Designing For A Post-Pandemic World

Making predictions is always a risky endeavor, especially in the midst of a global pandemic. More than six months into the crisis, however, one thing is clear: The increased digital consumption we have seen since the pandemic emerged will continue to shape how we work, shop and play over the next several years. 

Digital consumption has shot up across the board – webinars and Microsoft Teams meetings for work, Zoom classes for education and fitness, streaming video and gaming services for entertainment have all jumped sharply. A recent online study conducted by Invoke, a real-time market research company, found that 75% of respondents (80% of those age 35 and younger) are watching more streaming content than before the pandemic struck. 

Millions of children worldwide have come to rely on digital education alternatives. Digitally inclined consumers are creating and consuming more content than ever before, and digital neophytes are participating for the first time, from Zoom book clubs to remote yoga classes. 



In short, as we retreat into our physically isolated, pod-like pandemic selves, we have become more digitally connected than ever. And we are leaving a greater level of digital exhaust than ever. 

An interesting corollary to increased digital connection is the vast amount of content being created by recorded video calls. Email and chat had already given businesses and organizations a written record of their work, but with recorded video calls there is a new and deeper ability to understand organizations. Use cases include connecting employees working on similar initiatives and finding expertise within a firm. No doubt analysis of the video footage and transcripts will offer new insights in everything from operations and HR to new product development and customer service. 

For practitioners of design, COVID-19 and the resulting lockdowns have also caused considerable disruption in our own craft. Without in-depth, in-person field research and in-person studio workshops, our people (“frogs”) have ramped up remote collaboration using tools like Miro and Teams. To remain focused on creating human-centric products and services in the absence of “human touchpoints,” we’ve had to create techniques to simulate the emotion and tangibility of the human spirit while using a purely digital lens. Games, trivia, rituals and protocols have become even more important elements of the design process as we collaborate remotely. Our remote team happy hours at the completion of a project are one example, as are our daily trivia questions posted in internal Slack channels. In our work with clients, new protocols make it easier to collect input and approvals from a broad array of stakeholders within an organization, resulting in a more democratized engagement and better designs.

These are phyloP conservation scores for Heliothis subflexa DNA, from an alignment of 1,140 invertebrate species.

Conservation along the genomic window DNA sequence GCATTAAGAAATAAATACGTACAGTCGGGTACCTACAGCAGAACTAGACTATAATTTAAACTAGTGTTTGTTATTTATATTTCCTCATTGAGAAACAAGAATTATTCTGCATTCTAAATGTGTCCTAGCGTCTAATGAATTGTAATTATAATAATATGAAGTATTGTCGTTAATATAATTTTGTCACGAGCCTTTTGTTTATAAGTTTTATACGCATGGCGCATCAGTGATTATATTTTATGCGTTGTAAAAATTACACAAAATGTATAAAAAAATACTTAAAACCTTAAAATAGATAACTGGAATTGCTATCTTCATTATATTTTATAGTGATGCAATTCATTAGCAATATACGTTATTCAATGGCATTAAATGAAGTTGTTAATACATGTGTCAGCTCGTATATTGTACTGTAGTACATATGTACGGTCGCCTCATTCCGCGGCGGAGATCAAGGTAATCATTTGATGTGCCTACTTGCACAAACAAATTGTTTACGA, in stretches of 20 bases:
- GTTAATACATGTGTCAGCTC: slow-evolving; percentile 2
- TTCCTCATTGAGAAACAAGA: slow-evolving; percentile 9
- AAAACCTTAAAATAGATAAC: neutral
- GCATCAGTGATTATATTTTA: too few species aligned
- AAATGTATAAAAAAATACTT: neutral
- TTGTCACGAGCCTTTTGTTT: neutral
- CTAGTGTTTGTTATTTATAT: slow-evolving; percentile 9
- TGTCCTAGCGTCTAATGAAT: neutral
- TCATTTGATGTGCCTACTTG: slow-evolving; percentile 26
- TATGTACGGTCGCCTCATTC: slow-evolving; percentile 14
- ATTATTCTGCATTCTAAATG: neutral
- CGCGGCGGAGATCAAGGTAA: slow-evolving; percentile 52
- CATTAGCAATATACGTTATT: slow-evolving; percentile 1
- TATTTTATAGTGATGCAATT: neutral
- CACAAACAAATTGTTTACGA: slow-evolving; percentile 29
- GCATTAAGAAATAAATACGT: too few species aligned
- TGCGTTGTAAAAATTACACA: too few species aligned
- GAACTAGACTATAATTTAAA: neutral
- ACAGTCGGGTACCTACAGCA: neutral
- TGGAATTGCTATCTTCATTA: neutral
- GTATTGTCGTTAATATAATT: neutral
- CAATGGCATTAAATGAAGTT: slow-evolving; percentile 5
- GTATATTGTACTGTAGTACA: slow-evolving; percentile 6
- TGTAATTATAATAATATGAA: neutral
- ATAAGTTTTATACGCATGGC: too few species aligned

In addition, COVID-19 has accelerated design’s transition to being more data-driven. Good design was historically a one-two punch of insight (problem framing) and solution (problem solving). Design has traditionally indexed on qualitative methods and direct “observation” as inputs into the creative process. Data science and behavioral science are now providing designers with deeper and richer insights that are not easily observable, and given the increase in digitally mediated interactions, there is more data to work with than ever before. This means the creative sparks are being generated from a broader set of inputs. 

If our clients and their customers have become even more digitally oriented, one might wonder what that implies for the future of customer experience design. It is likely that every customer journey needs to be reconsidered for the post-pandemic world. “Convergent design” – the integration of digital, physical and place touchpoints serving both digital experiences as well as in-person customer experience – will be a requirement going forward, and one that will evolve. These historically siloed domains are being woven together more tightly to create more holistic, customer-centric approach aimed at delivering experiences that address emerging needs and introduce magic into this newly shaped world. This trend, already underway, will be accelerated by the pandemic and will undoubtedly affect nearly every industry sector. 

Take, for example, retail. Physical retailing will likely accelerate its migration to playing the role of experience centers, intended to provide an enhanced physical equivalent to the digital shopping experience. And if commercial real estate costs decline, we could see more flexibility in retail manifestations—a WeShop equivalent to WeWork. 

Commercial real estate firms will offer new types of services in the WeShop model, to a new set of retail customers. Some of our own work points to this trend as we see leases on retail space abbreviate themselves from years down to weeks with pop-up space allowing for configurable modules – and providing essentials including point-of-sale systems, signage and even staff. 

It’s an exciting time to be designing products, services and experiences. The impact of COVID-19 seems to be unleashing a digital renaissance. And as part of that, it is spawning the next wave of creative design that aims to improve the human condition with the health of individuals, communities and our planet in mind.

As the world becomes more digitally connected, so must the disciplines of design.


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